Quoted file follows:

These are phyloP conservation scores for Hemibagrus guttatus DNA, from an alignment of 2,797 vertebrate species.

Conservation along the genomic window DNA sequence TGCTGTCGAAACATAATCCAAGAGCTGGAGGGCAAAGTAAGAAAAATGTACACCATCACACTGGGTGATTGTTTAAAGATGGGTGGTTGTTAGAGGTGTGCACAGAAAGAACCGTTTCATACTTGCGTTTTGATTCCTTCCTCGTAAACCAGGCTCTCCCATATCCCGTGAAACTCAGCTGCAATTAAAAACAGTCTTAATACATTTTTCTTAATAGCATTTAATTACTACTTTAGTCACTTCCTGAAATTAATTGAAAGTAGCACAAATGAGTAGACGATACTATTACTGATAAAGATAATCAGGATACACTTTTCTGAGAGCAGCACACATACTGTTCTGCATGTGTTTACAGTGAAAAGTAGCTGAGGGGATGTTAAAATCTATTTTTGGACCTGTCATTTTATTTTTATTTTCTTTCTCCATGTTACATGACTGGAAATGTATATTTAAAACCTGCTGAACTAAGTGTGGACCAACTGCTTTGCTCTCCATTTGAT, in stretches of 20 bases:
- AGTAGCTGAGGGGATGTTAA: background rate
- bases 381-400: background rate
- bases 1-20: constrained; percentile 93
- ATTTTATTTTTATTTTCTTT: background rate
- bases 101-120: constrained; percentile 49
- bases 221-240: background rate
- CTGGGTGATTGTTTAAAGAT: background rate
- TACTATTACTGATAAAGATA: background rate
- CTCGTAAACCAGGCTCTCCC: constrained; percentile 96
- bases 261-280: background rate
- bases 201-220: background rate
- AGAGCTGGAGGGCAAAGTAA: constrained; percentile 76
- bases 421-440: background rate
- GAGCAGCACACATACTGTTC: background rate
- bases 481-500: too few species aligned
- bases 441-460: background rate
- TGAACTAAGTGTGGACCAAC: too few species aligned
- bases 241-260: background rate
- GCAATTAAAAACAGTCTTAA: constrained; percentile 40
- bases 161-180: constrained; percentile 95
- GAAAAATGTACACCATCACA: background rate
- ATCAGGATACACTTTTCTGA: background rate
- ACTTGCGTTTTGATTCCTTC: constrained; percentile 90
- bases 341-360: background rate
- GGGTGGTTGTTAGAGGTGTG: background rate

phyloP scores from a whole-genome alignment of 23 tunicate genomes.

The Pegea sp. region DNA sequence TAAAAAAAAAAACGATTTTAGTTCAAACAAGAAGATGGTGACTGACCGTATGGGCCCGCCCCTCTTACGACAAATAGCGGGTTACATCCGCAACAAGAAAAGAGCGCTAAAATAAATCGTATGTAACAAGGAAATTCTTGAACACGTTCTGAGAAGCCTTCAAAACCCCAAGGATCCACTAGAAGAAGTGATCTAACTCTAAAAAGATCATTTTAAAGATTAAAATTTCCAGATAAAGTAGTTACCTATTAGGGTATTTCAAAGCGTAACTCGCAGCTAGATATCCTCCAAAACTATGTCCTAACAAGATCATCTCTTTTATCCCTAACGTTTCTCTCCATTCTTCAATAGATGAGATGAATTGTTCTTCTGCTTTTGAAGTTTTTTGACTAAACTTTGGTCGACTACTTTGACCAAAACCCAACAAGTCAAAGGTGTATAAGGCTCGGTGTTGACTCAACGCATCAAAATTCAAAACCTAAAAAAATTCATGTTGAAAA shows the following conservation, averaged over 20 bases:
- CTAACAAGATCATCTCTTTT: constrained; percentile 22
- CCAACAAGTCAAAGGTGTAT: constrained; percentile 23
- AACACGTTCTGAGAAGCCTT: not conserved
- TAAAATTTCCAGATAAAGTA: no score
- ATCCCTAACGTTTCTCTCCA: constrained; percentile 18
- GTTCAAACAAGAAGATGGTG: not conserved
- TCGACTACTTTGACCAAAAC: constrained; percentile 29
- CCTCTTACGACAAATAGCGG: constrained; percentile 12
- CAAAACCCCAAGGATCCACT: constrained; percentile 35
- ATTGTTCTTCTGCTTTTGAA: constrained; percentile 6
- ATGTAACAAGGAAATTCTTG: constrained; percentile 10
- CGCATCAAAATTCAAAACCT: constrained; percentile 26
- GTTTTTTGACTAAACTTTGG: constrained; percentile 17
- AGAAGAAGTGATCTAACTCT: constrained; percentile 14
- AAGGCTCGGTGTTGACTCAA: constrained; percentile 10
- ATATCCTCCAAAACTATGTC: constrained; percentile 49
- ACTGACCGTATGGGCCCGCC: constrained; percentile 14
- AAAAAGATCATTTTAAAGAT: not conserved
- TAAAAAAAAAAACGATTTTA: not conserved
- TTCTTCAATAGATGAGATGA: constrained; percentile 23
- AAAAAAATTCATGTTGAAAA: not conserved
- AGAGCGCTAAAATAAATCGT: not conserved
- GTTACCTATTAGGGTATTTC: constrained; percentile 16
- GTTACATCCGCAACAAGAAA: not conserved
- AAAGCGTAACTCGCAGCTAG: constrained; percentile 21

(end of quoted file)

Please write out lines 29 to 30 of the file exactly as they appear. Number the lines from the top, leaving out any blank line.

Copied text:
The Pegea sp. region DNA sequence TAAAAAAAAAAACGATTTTAGTTCAAACAAGAAGATGGTGACTGACCGTATGGGCCCGCCCCTCTTACGACAAATAGCGGGTTACATCCGCAACAAGAAAAGAGCGCTAAAATAAATCGTATGTAACAAGGAAATTCTTGAACACGTTCTGAGAAGCCTTCAAAACCCCAAGGATCCACTAGAAGAAGTGATCTAACTCTAAAAAGATCATTTTAAAGATTAAAATTTCCAGATAAAGTAGTTACCTATTAGGGTATTTCAAAGCGTAACTCGCAGCTAGATATCCTCCAAAACTATGTCCTAACAAGATCATCTCTTTTATCCCTAACGTTTCTCTCCATTCTTCAATAGATGAGATGAATTGTTCTTCTGCTTTTGAAGTTTTTTGACTAAACTTTGGTCGACTACTTTGACCAAAACCCAACAAGTCAAAGGTGTATAAGGCTCGGTGTTGACTCAACGCATCAAAATTCAAAACCTAAAAAAATTCATGTTGAAAA shows the following conservation, averaged over 20 bases:
- CTAACAAGATCATCTCTTTT: constrained; percentile 22